Funny – whenever I hear people talking about Google's 20 percent time policy the focus is always on the time (it is after all, 20% of someone's time – one day a week to work on whatever company-related project they like – imagine that). But important though the time element is, this probably misses the point entirely. Innovation thrives in cultures which allow it to thrive. Innovation happens when managers get out of the way, listen a bit harder to their people, accept that the really great idea will probably come from somewhere you least expected. Somewhat of a theme in this interview with Eric Schmidt:
"The story of innovation has not changed. It has always been a small team of people who have a new idea, typically not understood by people around them and their executives."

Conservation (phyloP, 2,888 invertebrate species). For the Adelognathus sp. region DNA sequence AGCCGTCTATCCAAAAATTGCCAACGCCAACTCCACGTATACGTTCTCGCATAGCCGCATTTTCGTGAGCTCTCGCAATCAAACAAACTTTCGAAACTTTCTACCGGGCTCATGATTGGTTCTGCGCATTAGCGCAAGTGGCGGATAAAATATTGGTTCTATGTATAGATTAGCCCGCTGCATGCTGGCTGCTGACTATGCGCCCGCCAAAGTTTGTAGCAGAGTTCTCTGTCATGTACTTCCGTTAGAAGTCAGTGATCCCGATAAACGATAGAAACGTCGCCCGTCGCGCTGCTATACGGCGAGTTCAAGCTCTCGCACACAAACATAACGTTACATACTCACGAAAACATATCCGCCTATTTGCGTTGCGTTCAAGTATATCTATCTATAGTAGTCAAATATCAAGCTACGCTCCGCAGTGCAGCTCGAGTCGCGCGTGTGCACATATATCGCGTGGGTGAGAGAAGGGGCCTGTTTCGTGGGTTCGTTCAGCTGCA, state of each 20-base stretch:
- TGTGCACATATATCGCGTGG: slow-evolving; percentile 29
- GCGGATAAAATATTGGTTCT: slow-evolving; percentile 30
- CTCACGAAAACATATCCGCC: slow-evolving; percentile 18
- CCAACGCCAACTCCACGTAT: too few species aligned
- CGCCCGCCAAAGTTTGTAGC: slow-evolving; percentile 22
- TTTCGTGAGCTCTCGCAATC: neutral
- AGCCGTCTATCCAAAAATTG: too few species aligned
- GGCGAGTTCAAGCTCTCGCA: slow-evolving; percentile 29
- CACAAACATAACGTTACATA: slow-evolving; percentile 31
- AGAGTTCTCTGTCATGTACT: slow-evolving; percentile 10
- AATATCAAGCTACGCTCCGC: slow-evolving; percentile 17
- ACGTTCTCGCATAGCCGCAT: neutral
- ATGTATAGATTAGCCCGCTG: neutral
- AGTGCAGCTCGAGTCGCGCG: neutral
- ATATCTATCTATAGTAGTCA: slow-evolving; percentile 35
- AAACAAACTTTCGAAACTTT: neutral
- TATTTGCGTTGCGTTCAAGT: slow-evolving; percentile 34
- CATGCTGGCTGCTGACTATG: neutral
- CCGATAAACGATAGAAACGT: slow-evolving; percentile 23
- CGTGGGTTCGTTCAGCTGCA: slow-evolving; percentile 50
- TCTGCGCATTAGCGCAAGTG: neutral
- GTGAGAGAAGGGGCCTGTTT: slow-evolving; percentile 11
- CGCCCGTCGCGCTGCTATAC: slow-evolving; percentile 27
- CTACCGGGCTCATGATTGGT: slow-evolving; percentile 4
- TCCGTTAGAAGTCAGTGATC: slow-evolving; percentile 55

It's something we intuitively know but which few companies actually live by. Somebody said to me today that we are moving from a business culture based on "time is money" to one where "knowledge is money". I think she was right. And if knowledge is the raw material, then this gem from Stan (originally via), which he rightly says applies to all forms of creativity, is what it's all about. Because in some way, everything really is interesting.